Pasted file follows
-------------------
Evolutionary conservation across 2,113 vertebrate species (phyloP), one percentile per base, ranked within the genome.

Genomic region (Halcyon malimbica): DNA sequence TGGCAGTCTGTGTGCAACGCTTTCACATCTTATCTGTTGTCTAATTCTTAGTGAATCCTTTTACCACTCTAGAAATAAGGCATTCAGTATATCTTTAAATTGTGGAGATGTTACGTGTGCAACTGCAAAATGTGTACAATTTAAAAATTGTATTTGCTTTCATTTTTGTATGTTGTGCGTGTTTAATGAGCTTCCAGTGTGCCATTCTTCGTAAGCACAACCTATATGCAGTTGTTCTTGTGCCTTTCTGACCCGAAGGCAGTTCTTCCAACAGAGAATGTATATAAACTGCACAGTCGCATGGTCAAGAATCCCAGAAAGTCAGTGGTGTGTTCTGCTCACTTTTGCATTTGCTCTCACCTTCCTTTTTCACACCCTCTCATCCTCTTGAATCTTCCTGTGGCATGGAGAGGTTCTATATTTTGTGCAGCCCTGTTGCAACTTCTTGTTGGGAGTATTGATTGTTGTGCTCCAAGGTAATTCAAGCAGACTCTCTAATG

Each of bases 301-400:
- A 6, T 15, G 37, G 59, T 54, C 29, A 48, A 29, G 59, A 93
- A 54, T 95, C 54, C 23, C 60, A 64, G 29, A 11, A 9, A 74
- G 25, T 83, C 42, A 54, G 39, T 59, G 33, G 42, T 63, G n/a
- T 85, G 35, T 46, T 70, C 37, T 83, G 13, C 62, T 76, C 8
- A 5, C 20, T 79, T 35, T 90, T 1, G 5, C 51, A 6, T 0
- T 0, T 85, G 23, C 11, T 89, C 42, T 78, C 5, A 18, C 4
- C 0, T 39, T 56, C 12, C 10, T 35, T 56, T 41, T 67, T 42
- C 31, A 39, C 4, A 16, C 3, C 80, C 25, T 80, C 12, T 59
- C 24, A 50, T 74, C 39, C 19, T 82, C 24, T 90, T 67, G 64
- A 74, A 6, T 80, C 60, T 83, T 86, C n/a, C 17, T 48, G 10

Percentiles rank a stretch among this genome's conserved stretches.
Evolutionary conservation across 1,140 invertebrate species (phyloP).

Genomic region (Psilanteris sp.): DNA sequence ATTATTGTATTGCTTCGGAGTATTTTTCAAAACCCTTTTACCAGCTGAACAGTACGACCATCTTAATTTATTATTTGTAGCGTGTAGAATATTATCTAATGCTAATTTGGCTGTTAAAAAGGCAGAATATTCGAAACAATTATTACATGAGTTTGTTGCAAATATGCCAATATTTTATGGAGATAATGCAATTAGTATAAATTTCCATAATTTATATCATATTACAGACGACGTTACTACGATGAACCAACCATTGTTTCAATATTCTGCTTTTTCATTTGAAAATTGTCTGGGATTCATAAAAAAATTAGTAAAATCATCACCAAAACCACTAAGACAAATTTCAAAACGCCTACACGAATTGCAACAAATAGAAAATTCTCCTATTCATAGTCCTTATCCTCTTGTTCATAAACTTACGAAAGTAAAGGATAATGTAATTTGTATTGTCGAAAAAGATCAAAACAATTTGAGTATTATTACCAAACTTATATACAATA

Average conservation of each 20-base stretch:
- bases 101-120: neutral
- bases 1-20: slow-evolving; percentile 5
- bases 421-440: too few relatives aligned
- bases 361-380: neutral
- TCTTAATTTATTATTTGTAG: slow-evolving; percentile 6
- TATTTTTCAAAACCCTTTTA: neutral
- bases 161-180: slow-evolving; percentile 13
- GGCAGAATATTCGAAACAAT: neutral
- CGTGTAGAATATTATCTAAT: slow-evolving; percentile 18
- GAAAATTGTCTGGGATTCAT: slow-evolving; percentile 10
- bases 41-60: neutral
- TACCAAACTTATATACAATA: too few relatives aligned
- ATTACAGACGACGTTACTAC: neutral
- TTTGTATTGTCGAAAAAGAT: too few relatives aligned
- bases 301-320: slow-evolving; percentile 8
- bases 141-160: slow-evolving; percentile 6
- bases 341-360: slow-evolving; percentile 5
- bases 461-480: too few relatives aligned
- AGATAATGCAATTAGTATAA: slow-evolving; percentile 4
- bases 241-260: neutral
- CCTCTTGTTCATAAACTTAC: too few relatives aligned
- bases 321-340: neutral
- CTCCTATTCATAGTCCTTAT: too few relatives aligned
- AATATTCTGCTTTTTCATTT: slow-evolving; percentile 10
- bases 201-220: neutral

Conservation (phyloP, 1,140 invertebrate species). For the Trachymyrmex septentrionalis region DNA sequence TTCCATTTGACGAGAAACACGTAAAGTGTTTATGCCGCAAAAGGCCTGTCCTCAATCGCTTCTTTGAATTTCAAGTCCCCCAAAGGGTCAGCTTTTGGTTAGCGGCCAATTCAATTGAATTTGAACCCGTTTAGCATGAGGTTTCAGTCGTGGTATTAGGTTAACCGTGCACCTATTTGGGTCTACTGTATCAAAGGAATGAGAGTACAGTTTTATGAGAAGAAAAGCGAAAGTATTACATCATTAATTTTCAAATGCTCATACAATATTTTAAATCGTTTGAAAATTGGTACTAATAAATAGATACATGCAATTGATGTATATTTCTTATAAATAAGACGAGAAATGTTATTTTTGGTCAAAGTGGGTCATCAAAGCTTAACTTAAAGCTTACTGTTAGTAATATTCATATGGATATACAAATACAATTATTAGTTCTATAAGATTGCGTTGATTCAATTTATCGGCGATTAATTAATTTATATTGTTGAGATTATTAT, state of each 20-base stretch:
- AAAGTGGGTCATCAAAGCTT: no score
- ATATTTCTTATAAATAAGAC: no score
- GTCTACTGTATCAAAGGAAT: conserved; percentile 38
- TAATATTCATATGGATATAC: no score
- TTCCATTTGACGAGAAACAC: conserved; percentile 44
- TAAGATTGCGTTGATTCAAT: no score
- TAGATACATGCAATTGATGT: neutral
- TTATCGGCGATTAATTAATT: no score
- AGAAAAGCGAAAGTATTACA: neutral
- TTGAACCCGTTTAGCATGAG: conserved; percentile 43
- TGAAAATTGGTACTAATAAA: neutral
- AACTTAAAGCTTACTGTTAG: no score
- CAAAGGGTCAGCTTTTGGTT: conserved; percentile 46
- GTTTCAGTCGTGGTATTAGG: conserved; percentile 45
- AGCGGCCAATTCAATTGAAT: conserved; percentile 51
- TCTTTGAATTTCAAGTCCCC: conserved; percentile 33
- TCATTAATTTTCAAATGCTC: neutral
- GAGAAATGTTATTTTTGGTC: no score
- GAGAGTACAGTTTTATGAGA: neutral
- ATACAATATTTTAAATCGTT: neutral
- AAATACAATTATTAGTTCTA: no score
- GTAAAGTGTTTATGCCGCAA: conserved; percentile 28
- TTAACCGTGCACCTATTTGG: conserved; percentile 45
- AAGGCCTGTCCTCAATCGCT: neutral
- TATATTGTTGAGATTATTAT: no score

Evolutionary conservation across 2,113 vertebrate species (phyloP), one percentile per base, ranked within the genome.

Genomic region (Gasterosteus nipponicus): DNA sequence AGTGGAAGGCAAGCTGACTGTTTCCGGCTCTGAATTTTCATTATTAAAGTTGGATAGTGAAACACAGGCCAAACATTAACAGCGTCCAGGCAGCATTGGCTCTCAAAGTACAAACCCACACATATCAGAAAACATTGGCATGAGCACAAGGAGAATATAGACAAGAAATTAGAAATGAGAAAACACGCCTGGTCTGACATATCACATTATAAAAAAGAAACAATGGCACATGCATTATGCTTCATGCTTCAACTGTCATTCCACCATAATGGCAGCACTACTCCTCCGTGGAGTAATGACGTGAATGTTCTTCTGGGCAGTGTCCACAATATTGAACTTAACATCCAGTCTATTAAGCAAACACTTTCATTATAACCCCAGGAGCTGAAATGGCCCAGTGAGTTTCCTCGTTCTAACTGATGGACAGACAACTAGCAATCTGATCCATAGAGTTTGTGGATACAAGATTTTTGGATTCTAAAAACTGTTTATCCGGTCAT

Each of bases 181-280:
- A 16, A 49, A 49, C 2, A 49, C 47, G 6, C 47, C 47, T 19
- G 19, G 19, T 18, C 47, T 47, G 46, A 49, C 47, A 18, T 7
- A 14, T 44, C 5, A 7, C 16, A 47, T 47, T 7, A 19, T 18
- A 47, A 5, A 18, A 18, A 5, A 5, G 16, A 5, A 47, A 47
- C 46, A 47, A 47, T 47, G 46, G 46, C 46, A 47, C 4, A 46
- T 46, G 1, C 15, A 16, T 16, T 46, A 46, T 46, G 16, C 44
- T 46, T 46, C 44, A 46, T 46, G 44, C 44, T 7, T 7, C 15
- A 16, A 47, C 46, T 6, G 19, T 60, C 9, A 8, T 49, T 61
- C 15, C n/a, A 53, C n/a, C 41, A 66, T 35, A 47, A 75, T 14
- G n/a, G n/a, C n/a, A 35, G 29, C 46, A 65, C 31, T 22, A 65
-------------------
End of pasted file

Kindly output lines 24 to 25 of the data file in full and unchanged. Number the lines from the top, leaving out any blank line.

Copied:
- bases 161-180: slow-evolving; percentile 13
- GGCAGAATATTCGAAACAAT: neutral